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Ro-ro turns on the gas

Ship pioneers lower-emission technology as companies strive to hit target over greenhouse gases.
Posted on 20 November, 2020
Ro-ro turns on the gas

Japan’s first pure car and truck carrier (PCTC) powered by liquefied natural gas (LNG) has gone into service.

NYK Line’s Sakura Leader can hold about 7,000 vehicles and its launch marks the start of the company replacing all its car-carrying vessels with eco-friendly ships.

A naming ceremony for the roll-on, roll-off was held at Shin Kurushima Toyohashi Shipbuilding Company in September ahead of its delivery to NYK the following month. It left Japan carrying vehicles produced by Toyota for its first significant voyage in early November and was headed for North America.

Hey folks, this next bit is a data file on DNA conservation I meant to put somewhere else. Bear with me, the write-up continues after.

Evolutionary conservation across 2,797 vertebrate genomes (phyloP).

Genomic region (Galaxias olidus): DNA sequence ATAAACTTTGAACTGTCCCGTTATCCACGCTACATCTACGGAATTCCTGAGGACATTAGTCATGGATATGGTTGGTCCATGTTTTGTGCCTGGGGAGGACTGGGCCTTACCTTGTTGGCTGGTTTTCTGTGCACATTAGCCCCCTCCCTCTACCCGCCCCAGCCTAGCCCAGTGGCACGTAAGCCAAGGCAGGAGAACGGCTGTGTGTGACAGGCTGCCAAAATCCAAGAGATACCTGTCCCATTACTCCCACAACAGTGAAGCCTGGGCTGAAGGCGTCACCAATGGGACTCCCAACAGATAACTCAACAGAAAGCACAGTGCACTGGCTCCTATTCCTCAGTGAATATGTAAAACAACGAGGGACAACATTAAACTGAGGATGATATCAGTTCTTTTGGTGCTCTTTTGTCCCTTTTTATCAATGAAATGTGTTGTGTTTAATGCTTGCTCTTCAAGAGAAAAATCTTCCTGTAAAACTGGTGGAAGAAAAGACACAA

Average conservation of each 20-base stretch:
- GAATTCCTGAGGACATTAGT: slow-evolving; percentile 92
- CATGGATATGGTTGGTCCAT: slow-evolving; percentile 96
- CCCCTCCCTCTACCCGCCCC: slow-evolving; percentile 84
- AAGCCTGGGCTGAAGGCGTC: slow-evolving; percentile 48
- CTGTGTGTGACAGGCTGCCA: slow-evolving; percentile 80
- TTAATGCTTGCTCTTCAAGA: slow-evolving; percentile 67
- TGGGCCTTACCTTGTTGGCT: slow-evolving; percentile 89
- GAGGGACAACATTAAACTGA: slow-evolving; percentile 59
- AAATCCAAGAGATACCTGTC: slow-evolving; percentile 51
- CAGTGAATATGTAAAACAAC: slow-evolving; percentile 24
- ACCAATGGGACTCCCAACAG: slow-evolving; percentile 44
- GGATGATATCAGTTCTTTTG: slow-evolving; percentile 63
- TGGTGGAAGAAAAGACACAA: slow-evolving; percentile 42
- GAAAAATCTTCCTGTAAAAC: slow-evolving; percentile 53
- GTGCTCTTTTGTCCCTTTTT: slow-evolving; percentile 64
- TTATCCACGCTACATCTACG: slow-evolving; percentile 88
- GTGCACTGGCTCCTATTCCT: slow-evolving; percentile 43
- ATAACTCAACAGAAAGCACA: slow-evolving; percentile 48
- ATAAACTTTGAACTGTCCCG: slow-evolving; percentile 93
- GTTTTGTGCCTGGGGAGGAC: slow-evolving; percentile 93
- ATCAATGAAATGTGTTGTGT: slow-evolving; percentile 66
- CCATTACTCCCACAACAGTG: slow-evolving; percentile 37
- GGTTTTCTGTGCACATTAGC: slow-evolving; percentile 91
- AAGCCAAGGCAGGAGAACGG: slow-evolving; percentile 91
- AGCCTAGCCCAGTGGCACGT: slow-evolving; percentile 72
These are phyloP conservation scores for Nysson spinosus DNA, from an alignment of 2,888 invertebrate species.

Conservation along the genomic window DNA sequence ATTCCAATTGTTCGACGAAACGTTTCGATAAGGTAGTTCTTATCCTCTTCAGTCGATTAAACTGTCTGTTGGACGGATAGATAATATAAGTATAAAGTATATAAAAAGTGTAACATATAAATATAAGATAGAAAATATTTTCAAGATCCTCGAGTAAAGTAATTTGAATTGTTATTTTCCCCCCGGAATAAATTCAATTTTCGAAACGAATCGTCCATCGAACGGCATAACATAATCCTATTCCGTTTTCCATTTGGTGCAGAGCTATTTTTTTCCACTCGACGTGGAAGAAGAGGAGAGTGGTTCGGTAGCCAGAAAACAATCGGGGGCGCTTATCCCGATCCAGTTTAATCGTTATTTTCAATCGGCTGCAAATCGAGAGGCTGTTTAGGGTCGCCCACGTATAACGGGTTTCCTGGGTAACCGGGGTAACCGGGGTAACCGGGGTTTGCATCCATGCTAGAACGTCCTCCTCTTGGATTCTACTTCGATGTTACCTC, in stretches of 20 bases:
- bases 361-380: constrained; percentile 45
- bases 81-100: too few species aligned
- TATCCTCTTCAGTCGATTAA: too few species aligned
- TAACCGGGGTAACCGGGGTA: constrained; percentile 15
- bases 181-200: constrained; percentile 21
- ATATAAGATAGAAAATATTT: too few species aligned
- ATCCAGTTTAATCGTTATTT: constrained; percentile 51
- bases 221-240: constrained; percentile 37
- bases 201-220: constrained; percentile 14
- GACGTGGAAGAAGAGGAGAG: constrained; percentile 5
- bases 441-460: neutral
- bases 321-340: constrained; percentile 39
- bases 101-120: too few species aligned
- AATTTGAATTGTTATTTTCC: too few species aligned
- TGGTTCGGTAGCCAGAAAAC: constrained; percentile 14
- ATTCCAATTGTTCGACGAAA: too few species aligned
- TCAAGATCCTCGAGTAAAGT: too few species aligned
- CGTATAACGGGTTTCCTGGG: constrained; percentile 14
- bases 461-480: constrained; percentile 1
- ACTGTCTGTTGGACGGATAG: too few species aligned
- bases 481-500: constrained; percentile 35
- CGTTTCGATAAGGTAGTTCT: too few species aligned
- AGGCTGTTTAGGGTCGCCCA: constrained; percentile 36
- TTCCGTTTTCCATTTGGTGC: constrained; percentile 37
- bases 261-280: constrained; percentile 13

The ship’s development is partly in response to the International Maritime Organisation’s bid to reduce greenhouse gas emissions from shipping by at least 50 per cent by 2050.

NYK describes LNG fuel is one of the bridge-solutions companies can use until zero-emission ships are created. The company is due to receive a second LNG-fuelled PCTC in 2022.

By switching fuel to LNG and modifying vessel design, it is claimed ships can become about 40 per cent more energy efficient by reducing carbon dioxide (CO2) emissions per unit of transport. 

The new vessels are also expected to reduce sulphur oxide (SOx) emissions by about 99 per cent and nitrogen oxides (NOx) by approximately 86 per cent compared to ships using conventional heavy oil–fired engines

Mitsubishi Shipbuilding installed the LNG fuel gas supply system (FGSS) for the Sakura Leader’s dual fuel engines. 

The ship has been designated by Japan’s Ministry of the Environment and Ministry of Land, Infrastructure, Transport and Tourism as a model project to reduce emissions by using alternative fuel.